Guide data program log path: /var/log/mythtv/mythfilldatabase_wget.log

This note should be removed or updated after wget is replaced.

syslog Logging

Logging to syslog may be enabled with the argument:

--syslog                        Set the syslog logging facility.
                                Set to "none" to disable, defaults to none

By default, logging to syslog is disabled. You should only enable syslog logging if you have also configured syslog on your host to handle the MythTV log messages appropriately.

Database Logging

Database logging is enabled by default. It may be disabled with the argument:

--nodblog                       Disable database logging.

MythTV automatically cleans up the database logging information, to ensure your database does not grow out of control. All database logging information is removed within 2 weeks, so database logging is primarily useful for short-term log access, and should not be considered a valid long-term logging mechanism.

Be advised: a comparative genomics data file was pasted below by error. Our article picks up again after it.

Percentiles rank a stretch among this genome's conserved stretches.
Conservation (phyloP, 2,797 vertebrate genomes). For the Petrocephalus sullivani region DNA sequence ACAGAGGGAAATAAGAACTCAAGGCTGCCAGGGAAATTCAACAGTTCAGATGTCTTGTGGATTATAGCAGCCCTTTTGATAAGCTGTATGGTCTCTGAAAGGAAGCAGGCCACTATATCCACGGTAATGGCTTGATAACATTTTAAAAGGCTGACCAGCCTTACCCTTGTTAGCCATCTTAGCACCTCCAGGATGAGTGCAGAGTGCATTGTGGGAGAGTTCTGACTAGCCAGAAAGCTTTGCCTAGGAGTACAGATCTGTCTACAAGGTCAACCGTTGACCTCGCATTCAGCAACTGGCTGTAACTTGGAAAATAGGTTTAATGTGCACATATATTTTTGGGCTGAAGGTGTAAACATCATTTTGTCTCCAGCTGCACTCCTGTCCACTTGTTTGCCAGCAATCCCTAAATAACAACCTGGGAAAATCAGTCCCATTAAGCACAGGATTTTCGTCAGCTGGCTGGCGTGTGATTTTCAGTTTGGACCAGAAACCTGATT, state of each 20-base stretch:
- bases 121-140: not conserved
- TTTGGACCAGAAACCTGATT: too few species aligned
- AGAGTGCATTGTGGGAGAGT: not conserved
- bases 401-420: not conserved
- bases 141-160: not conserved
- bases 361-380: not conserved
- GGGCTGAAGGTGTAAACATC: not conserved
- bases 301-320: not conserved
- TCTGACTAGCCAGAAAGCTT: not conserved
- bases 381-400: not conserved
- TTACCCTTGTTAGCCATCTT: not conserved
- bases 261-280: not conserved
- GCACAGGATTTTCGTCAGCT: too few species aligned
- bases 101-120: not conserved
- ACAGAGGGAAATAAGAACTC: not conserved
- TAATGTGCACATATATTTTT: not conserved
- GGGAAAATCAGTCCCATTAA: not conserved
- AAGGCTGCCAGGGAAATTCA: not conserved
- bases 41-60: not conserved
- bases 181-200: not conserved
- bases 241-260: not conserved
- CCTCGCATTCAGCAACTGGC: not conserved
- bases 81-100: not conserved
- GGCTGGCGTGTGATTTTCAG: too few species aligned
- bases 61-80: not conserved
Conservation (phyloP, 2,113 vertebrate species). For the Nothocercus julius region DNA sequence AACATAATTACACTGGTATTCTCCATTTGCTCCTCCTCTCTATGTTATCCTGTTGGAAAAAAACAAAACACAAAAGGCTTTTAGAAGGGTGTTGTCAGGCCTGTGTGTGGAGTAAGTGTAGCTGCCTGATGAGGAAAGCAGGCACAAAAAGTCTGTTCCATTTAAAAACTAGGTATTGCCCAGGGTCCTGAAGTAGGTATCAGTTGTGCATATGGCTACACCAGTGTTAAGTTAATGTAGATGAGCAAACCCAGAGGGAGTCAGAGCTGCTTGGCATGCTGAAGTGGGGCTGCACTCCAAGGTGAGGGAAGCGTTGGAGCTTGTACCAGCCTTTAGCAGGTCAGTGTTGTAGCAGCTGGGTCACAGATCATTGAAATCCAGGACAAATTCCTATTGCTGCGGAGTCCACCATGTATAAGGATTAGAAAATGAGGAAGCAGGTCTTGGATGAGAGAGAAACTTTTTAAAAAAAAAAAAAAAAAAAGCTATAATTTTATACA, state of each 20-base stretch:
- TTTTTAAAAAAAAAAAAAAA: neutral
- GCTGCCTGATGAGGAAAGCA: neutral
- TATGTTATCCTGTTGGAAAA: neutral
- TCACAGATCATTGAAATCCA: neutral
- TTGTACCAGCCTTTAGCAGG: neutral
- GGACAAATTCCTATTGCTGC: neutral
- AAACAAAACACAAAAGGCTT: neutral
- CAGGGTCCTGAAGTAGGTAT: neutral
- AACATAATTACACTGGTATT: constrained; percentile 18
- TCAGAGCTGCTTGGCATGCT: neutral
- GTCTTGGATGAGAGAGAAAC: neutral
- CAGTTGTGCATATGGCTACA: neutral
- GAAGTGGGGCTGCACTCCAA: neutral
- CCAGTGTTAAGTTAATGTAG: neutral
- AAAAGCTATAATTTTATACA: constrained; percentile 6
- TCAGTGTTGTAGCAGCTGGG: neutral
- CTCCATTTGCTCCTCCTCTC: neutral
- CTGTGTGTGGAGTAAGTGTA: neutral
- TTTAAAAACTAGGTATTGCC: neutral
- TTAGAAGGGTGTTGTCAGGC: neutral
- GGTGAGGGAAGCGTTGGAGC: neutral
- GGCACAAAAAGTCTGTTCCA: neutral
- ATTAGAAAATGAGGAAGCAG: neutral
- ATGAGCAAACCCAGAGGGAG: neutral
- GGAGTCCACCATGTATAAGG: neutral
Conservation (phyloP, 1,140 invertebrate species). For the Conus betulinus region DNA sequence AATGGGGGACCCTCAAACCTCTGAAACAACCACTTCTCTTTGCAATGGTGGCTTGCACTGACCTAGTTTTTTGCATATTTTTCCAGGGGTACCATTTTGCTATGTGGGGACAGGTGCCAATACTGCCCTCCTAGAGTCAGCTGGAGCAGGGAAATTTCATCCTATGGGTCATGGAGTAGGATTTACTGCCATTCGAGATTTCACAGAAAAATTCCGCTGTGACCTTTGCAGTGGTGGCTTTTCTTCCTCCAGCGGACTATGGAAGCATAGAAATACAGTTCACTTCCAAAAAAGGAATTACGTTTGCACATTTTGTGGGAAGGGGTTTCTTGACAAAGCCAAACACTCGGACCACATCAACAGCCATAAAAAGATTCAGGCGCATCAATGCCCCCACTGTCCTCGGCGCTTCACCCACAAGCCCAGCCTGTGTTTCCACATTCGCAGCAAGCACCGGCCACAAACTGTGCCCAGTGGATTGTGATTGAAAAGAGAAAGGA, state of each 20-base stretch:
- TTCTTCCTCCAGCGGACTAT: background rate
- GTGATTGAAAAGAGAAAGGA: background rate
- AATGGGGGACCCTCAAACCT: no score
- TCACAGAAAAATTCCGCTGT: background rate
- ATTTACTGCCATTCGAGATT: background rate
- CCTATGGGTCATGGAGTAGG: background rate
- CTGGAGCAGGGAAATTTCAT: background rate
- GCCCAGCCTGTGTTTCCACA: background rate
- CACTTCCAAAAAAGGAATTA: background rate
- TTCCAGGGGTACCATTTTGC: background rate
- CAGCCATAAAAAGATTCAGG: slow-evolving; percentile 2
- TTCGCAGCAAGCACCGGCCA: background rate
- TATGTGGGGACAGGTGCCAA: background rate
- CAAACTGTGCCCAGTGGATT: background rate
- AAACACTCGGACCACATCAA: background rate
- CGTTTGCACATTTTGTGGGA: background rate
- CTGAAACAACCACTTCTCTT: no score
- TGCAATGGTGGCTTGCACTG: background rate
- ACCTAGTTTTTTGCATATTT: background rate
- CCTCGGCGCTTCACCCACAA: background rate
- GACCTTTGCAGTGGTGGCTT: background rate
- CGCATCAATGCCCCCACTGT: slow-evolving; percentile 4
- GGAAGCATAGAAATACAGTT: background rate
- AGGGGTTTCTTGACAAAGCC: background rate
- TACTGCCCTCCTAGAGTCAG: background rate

Log file cleanup

When using the old --logfile /path/to/log_directory/appname.log option, only those logs from that specific application will be written to the file. It is highly suggested to use the new --logpath /path/to/log_directory option, where each program and each child chooses its own log name inside that path, using the syntax:


Mythbackend and mythfrontend will be long running tasks, resulting in large log files for each. As such, it is recommended to run logrotate, or some similar application to automatically cycle and compress those logs. Examples for the backend and frontend can be found on this wiki.

Logrotate and similar applications will only handle each file individually, and will not understand the above naming scheme. A python script, logcleanup.py, is available to manage the multiple copies of these logs generated each time the applications restart. With its default settings, it will keep a minimum of five sets of logs for each application, and each set will be kept a minimum of seven days. One log set is one file, along with any rotated, compressed copies generated by logrotate. This script can be set to run daily or weekly through cron.